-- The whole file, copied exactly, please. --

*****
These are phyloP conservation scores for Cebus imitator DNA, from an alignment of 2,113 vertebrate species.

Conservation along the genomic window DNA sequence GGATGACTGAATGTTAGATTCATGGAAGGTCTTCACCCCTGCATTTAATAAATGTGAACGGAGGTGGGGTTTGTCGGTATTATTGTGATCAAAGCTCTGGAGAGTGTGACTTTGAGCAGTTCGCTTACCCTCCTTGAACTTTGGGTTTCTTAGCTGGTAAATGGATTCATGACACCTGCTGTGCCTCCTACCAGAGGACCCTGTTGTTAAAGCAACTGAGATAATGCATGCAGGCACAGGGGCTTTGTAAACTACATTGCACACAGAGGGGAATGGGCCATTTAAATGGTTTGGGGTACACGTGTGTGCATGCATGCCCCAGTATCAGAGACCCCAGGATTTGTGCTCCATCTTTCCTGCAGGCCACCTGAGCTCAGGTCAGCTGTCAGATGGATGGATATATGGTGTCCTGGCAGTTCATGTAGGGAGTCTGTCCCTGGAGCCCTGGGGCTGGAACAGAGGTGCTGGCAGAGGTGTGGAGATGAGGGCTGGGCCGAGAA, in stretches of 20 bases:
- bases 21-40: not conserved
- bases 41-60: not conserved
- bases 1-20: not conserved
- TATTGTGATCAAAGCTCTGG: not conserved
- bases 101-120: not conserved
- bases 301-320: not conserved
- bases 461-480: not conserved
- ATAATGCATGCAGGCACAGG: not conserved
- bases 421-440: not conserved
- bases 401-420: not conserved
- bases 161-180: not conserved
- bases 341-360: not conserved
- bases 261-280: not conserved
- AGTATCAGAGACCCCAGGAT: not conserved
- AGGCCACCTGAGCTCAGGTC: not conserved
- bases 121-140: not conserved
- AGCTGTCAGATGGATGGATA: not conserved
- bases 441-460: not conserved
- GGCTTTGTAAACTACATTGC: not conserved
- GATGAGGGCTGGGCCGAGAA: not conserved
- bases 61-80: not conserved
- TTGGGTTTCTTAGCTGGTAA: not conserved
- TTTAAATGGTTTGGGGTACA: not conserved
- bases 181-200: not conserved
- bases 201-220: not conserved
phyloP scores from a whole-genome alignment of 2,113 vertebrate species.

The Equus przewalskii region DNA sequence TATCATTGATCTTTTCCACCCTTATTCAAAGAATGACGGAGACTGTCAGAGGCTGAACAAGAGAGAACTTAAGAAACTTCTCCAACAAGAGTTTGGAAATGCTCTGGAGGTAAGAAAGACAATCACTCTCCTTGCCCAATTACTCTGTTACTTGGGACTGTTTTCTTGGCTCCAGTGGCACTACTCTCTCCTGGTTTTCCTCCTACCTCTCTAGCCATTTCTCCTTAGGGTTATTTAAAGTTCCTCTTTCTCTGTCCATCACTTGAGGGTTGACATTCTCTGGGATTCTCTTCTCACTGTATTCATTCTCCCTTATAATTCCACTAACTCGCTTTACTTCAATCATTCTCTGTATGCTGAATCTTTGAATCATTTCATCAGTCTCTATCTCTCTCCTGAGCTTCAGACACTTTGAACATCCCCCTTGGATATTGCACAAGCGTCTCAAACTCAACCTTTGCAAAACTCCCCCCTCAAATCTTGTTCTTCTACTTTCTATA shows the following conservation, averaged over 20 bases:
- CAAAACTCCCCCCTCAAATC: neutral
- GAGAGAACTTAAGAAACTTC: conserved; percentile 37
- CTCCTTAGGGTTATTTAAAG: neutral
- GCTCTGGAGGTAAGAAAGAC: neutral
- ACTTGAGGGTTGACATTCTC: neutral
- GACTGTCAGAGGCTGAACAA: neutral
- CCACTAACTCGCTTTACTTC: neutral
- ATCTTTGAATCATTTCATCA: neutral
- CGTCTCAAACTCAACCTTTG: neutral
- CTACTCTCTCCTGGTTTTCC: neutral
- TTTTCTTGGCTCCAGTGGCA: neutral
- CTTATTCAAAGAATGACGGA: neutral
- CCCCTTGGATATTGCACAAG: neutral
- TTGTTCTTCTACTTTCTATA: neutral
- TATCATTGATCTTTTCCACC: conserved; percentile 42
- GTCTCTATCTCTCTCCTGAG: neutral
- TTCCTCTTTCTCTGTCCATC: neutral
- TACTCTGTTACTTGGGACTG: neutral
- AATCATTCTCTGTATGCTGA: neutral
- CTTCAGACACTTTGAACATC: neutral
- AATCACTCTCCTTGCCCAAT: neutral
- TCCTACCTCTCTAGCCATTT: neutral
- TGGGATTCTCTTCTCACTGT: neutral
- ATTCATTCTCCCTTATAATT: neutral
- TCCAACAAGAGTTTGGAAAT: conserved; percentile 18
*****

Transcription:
These are phyloP conservation scores for Cebus imitator DNA, from an alignment of 2,113 vertebrate species.

Conservation along the genomic window DNA sequence GGATGACTGAATGTTAGATTCATGGAAGGTCTTCACCCCTGCATTTAATAAATGTGAACGGAGGTGGGGTTTGTCGGTATTATTGTGATCAAAGCTCTGGAGAGTGTGACTTTGAGCAGTTCGCTTACCCTCCTTGAACTTTGGGTTTCTTAGCTGGTAAATGGATTCATGACACCTGCTGTGCCTCCTACCAGAGGACCCTGTTGTTAAAGCAACTGAGATAATGCATGCAGGCACAGGGGCTTTGTAAACTACATTGCACACAGAGGGGAATGGGCCATTTAAATGGTTTGGGGTACACGTGTGTGCATGCATGCCCCAGTATCAGAGACCCCAGGATTTGTGCTCCATCTTTCCTGCAGGCCACCTGAGCTCAGGTCAGCTGTCAGATGGATGGATATATGGTGTCCTGGCAGTTCATGTAGGGAGTCTGTCCCTGGAGCCCTGGGGCTGGAACAGAGGTGCTGGCAGAGGTGTGGAGATGAGGGCTGGGCCGAGAA, in stretches of 20 bases:
- bases 21-40: not conserved
- bases 41-60: not conserved
- bases 1-20: not conserved
- TATTGTGATCAAAGCTCTGG: not conserved
- bases 101-120: not conserved
- bases 301-320: not conserved
- bases 461-480: not conserved
- ATAATGCATGCAGGCACAGG: not conserved
- bases 421-440: not conserved
- bases 401-420: not conserved
- bases 161-180: not conserved
- bases 341-360: not conserved
- bases 261-280: not conserved
- AGTATCAGAGACCCCAGGAT: not conserved
- AGGCCACCTGAGCTCAGGTC: not conserved
- bases 121-140: not conserved
- AGCTGTCAGATGGATGGATA: not conserved
- bases 441-460: not conserved
- GGCTTTGTAAACTACATTGC: not conserved
- GATGAGGGCTGGGCCGAGAA: not conserved
- bases 61-80: not conserved
- TTGGGTTTCTTAGCTGGTAA: not conserved
- TTTAAATGGTTTGGGGTACA: not conserved
- bases 181-200: not conserved
- bases 201-220: not conserved
phyloP scores from a whole-genome alignment of 2,113 vertebrate species.

The Equus przewalskii region DNA sequence TATCATTGATCTTTTCCACCCTTATTCAAAGAATGACGGAGACTGTCAGAGGCTGAACAAGAGAGAACTTAAGAAACTTCTCCAACAAGAGTTTGGAAATGCTCTGGAGGTAAGAAAGACAATCACTCTCCTTGCCCAATTACTCTGTTACTTGGGACTGTTTTCTTGGCTCCAGTGGCACTACTCTCTCCTGGTTTTCCTCCTACCTCTCTAGCCATTTCTCCTTAGGGTTATTTAAAGTTCCTCTTTCTCTGTCCATCACTTGAGGGTTGACATTCTCTGGGATTCTCTTCTCACTGTATTCATTCTCCCTTATAATTCCACTAACTCGCTTTACTTCAATCATTCTCTGTATGCTGAATCTTTGAATCATTTCATCAGTCTCTATCTCTCTCCTGAGCTTCAGACACTTTGAACATCCCCCTTGGATATTGCACAAGCGTCTCAAACTCAACCTTTGCAAAACTCCCCCCTCAAATCTTGTTCTTCTACTTTCTATA shows the following conservation, averaged over 20 bases:
- CAAAACTCCCCCCTCAAATC: neutral
- GAGAGAACTTAAGAAACTTC: conserved; percentile 37
- CTCCTTAGGGTTATTTAAAG: neutral
- GCTCTGGAGGTAAGAAAGAC: neutral
- ACTTGAGGGTTGACATTCTC: neutral
- GACTGTCAGAGGCTGAACAA: neutral
- CCACTAACTCGCTTTACTTC: neutral
- ATCTTTGAATCATTTCATCA: neutral
- CGTCTCAAACTCAACCTTTG: neutral
- CTACTCTCTCCTGGTTTTCC: neutral
- TTTTCTTGGCTCCAGTGGCA: neutral
- CTTATTCAAAGAATGACGGA: neutral
- CCCCTTGGATATTGCACAAG: neutral
- TTGTTCTTCTACTTTCTATA: neutral
- TATCATTGATCTTTTCCACC: conserved; percentile 42
- GTCTCTATCTCTCTCCTGAG: neutral
- TTCCTCTTTCTCTGTCCATC: neutral
- TACTCTGTTACTTGGGACTG: neutral
- AATCATTCTCTGTATGCTGA: neutral
- CTTCAGACACTTTGAACATC: neutral
- AATCACTCTCCTTGCCCAAT: neutral
- TCCTACCTCTCTAGCCATTT: neutral
- TGGGATTCTCTTCTCACTGT: neutral
- ATTCATTCTCCCTTATAATT: neutral
- TCCAACAAGAGTTTGGAAAT: conserved; percentile 18